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rich emollient used in the management of eczema, psoriasis and other dry skin conditions.

9Feb

Dear E45

I have eczema. I might be your perfect customer had I not already tried E45 and found it made my skin worse due to presence of lanolin.

Lanolin, a known skin irritant, yet it’s found in E45 for dry, sensitive skin. Why is that?

So what are the ingredients of E45? Why might it give my skin a worse reaction and irritate my eczema? E45 contains: Contains Anhydrous Lanolin 1.0% w/w, White Soft Paraffin 14.5% w/w, Light Liquid Paraffin 12.6% w/w as actives ingredients and also Glyceryl Monostearate, Cetyl Alcohol, Sodium Cetostearyl Sulphate, Carbomer, Methyl Hydroxybenzoate, Propyl Hydroxybenzoate, Sodium Hydroxide, Citric Acid Monohydrate and Purified Water.

Last week I was chatting about eczema in the media and was reminded of your latest advert. Well all of your adverts actually.

I look at your adverts and I want to laugh. Your adverts show totally unrealistic images of women with no visible sign of blemishes, dry skin or eczema.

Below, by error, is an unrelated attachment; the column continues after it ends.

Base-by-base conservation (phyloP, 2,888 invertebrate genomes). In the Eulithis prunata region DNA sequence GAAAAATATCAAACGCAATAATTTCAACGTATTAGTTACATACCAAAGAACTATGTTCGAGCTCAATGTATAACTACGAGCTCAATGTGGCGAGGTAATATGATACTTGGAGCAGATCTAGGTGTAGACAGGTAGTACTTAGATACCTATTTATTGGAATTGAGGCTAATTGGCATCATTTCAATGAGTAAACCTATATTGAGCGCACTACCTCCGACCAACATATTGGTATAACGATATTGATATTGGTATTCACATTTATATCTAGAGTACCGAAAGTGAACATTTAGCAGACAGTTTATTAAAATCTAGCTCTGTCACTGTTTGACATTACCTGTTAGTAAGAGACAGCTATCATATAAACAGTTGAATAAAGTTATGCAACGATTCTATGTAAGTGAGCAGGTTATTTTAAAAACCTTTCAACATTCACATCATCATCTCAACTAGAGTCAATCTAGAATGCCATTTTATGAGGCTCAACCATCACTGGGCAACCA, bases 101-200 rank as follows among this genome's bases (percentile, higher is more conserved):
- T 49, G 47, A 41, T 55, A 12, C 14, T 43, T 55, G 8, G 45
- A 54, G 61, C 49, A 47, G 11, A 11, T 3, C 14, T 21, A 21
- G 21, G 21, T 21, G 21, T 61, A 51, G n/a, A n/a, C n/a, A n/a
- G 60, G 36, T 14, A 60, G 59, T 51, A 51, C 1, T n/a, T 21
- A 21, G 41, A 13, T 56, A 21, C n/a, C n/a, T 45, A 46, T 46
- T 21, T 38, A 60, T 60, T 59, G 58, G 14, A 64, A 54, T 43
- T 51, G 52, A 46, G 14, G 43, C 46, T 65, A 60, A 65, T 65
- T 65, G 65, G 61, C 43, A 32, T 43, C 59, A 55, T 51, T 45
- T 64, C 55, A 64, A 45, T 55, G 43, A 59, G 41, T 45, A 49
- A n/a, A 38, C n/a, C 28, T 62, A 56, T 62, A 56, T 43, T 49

I want to shout at the TV, “Those women wouldn’t know eczema or dry skin if it bit them on the bottom” Hey you know what, if I was on gogglebox you would actually hear me screaming this at the TV.

Adverts like this for E45 for dry skin

With a family who all have the most perfect skin – skin people with eczema can only dream about, make me hiss at the screen. Look at her face, she is positively ecstatic.. that is not what my face looks like when I peel off my emollient and blood soaked pajamas to smear on more thick greasy emollient so I can get on with the day.

We don’t get a delicate pea sized dab of cream and gently massage it in, we need great dollops of the stuff to grease ourselves with, often more than just twice a day.

This is what eczema looks like.

Eczema on face

Doesn’t quite capture the tightness, soreness or rawness…

Not going to work on advert though is it?

We have to find a secret place during the day and reapply, sadly this is often a public toilet. Not hygienic, but needs must.

I also find the latest E45 advert with the twins doesn’t really hit the mark for me. Laura and Emma, both dressed in flowing white gowns and both of whom have eczema look radiant, happy and glowing. To prove one has eczema she absent mindedly itches her arm during the advert. The voice over happily tells the story about these two smiling happy twins, one who is using E45 and the other one who doesn’t. It all ends happily ever after when Emma finds the tub of E45 and presumably her eczema is cured too!